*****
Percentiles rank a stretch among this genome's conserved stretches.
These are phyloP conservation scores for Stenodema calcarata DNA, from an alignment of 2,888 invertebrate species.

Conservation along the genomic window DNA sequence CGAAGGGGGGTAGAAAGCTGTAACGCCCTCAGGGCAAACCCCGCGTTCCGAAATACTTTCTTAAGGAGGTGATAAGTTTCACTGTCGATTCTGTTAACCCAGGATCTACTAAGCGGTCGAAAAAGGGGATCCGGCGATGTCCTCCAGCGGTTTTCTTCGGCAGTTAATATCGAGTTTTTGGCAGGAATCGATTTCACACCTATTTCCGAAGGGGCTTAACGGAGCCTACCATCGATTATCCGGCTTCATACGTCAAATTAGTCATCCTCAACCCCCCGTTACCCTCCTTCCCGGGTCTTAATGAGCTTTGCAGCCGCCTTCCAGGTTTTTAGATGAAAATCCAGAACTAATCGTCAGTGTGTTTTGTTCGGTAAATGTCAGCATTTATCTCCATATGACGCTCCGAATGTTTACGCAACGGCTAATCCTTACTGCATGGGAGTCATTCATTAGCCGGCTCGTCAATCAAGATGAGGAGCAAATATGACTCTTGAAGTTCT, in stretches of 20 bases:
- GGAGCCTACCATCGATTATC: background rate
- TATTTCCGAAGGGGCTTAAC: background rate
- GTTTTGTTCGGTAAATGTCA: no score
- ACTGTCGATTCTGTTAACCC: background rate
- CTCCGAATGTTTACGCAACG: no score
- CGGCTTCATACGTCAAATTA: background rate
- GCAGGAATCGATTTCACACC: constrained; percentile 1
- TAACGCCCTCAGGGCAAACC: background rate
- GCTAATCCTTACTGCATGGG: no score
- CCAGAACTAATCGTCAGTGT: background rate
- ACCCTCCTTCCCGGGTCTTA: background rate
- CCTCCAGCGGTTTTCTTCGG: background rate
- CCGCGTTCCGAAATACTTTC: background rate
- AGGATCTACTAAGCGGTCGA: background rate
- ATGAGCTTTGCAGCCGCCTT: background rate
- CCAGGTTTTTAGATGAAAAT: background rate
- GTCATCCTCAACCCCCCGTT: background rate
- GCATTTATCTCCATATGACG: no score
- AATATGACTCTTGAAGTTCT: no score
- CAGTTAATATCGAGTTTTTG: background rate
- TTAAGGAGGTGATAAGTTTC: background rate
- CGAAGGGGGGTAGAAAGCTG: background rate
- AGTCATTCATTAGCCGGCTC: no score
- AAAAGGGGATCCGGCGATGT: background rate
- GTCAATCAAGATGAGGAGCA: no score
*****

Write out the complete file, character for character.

Percentiles rank a stretch among this genome's conserved stretches.
These are phyloP conservation scores for Stenodema calcarata DNA, from an alignment of 2,888 invertebrate species.

Conservation along the genomic window DNA sequence CGAAGGGGGGTAGAAAGCTGTAACGCCCTCAGGGCAAACCCCGCGTTCCGAAATACTTTCTTAAGGAGGTGATAAGTTTCACTGTCGATTCTGTTAACCCAGGATCTACTAAGCGGTCGAAAAAGGGGATCCGGCGATGTCCTCCAGCGGTTTTCTTCGGCAGTTAATATCGAGTTTTTGGCAGGAATCGATTTCACACCTATTTCCGAAGGGGCTTAACGGAGCCTACCATCGATTATCCGGCTTCATACGTCAAATTAGTCATCCTCAACCCCCCGTTACCCTCCTTCCCGGGTCTTAATGAGCTTTGCAGCCGCCTTCCAGGTTTTTAGATGAAAATCCAGAACTAATCGTCAGTGTGTTTTGTTCGGTAAATGTCAGCATTTATCTCCATATGACGCTCCGAATGTTTACGCAACGGCTAATCCTTACTGCATGGGAGTCATTCATTAGCCGGCTCGTCAATCAAGATGAGGAGCAAATATGACTCTTGAAGTTCT, in stretches of 20 bases:
- GGAGCCTACCATCGATTATC: background rate
- TATTTCCGAAGGGGCTTAAC: background rate
- GTTTTGTTCGGTAAATGTCA: no score
- ACTGTCGATTCTGTTAACCC: background rate
- CTCCGAATGTTTACGCAACG: no score
- CGGCTTCATACGTCAAATTA: background rate
- GCAGGAATCGATTTCACACC: constrained; percentile 1
- TAACGCCCTCAGGGCAAACC: background rate
- GCTAATCCTTACTGCATGGG: no score
- CCAGAACTAATCGTCAGTGT: background rate
- ACCCTCCTTCCCGGGTCTTA: background rate
- CCTCCAGCGGTTTTCTTCGG: background rate
- CCGCGTTCCGAAATACTTTC: background rate
- AGGATCTACTAAGCGGTCGA: background rate
- ATGAGCTTTGCAGCCGCCTT: background rate
- CCAGGTTTTTAGATGAAAAT: background rate
- GTCATCCTCAACCCCCCGTT: background rate
- GCATTTATCTCCATATGACG: no score
- AATATGACTCTTGAAGTTCT: no score
- CAGTTAATATCGAGTTTTTG: background rate
- TTAAGGAGGTGATAAGTTTC: background rate
- CGAAGGGGGGTAGAAAGCTG: background rate
- AGTCATTCATTAGCCGGCTC: no score
- AAAAGGGGATCCGGCGATGT: background rate
- GTCAATCAAGATGAGGAGCA: no score